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Windows 95 Enhancements

Windows 95 is dramatically different from any of the Windows 3.x series-not only in its look, but because it provides many enhancements that make it even more versatile and user-friendly. For an A+ technician, proficiency in using the Windows 95 environment requires a great deal of study and hands-on experience.

Windows 95 represents an evolutionary step in operating the system. The following table compares the features of Windows 3.x, Windows 95, and Windows 98. (The A+ Certification does not include Windows 98 at this time; it is included for reference only.)

Windows 3.x Windows 95 Windows 98
A 16-bit program. A 32-bit program. A 32-bit program.
An MS-DOS-based application that supplements an operating system. An operating system. An operating system.
All hardware upgrades require a software driver to be installed in order for the new hardware to work with Windows. Supports Plug and Play hardware installation. Allows user to simply plug in new hardware and let Windows 95 configure it. Supports Plug and Play hardware installation. Allows user to simply plug in new hardware and let Windows 98 configure it. Expanded hardware support for USB (universal serial bus), IEEE1394 serial bus, ACPI (Advanced Configuration and Power Interface) and DVD (digital video disc), Windows Driver Model (WDM), Multiple Display Support, and more.
Supports filenames up to only 8.3 format, such as filename.doc or spreadsh.xls. Supports filenames up to 250 characters. Supports filenames up to 250 characters.
Supports only multitasking. Supports both multitasking and multithreading (running several processes in rapid sequence within a single program). Supports both multitasking and multithreading.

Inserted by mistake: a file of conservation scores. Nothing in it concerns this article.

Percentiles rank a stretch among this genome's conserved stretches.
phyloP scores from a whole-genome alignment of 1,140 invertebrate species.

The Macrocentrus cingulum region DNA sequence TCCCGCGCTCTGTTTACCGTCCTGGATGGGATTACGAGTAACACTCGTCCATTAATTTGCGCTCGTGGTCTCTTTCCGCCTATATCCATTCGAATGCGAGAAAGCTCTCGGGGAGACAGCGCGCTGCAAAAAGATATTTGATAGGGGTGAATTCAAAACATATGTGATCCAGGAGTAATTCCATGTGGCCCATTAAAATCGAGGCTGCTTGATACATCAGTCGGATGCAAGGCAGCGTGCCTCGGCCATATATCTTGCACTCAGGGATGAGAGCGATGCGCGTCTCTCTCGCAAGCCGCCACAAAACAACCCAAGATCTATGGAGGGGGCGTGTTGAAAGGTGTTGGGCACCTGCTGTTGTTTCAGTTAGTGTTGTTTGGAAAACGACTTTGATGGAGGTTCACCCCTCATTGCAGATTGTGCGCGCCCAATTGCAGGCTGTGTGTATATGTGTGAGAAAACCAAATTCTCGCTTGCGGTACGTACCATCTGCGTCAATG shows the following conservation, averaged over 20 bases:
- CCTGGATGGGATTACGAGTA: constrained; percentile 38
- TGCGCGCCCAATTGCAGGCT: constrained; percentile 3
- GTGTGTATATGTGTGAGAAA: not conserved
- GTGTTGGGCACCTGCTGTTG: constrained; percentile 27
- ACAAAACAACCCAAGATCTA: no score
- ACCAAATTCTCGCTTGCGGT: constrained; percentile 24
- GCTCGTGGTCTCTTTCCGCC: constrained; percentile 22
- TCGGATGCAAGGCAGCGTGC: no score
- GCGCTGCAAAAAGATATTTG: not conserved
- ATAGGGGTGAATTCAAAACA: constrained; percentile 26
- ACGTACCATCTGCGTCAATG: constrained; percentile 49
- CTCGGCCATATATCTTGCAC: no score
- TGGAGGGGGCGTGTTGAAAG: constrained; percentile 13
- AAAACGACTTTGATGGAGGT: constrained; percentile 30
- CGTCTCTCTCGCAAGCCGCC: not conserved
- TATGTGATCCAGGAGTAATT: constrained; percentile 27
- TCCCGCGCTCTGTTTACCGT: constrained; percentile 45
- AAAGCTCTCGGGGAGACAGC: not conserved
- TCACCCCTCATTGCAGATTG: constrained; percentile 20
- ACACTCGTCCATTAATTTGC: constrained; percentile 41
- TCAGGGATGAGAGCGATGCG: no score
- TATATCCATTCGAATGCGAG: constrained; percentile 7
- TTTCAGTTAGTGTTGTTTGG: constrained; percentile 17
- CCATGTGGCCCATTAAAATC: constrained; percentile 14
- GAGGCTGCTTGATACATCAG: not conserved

Cannot run the new 32-bit applications. Can run older Windows and MS-DOS applications, plus the new 32-bit applications written specifically for Windows 95 and Windows NT. Can run older Windows and MS-DOS applications, plus the new 32-bit applications written specifically for Windows 95 and Windows NT.
Program Manager and program group-centered interface. Document and work-centered interface. Document and work-centered interface. Optional Web-like interface.
Designed to be a stand-alone, single-user computer interface. Designed to be an interactive terminal on a local area network (LAN), wide area network (WAN), or remote or dial-up connection. Designed to be an interactive terminal on a local area network (LAN), wide area network (WAN), or remote or dial-up connection.
Uses Program Manager as the starting point. Designed around a Start button used to launch a program or open a document. Designed around a Start button used to launch a program or open a document.
Windows for Workgroups provided limited support communication and networking. Integrated support for for communication and networking. Provides TCP/IP (Transmission Control Protocol/Internet Protocol) and PPP (Point-to-Point Protocol) support. Improved support for communication and networking. Network-card friendly (supports Network Driver Interface Specification-NDIS). Supports PPTP (Point to Point Tunneling) and VPN (Virtual Private Network). Supports Windows Sockets 2.0, Web-based Enterprise management (WBEM), and much more.

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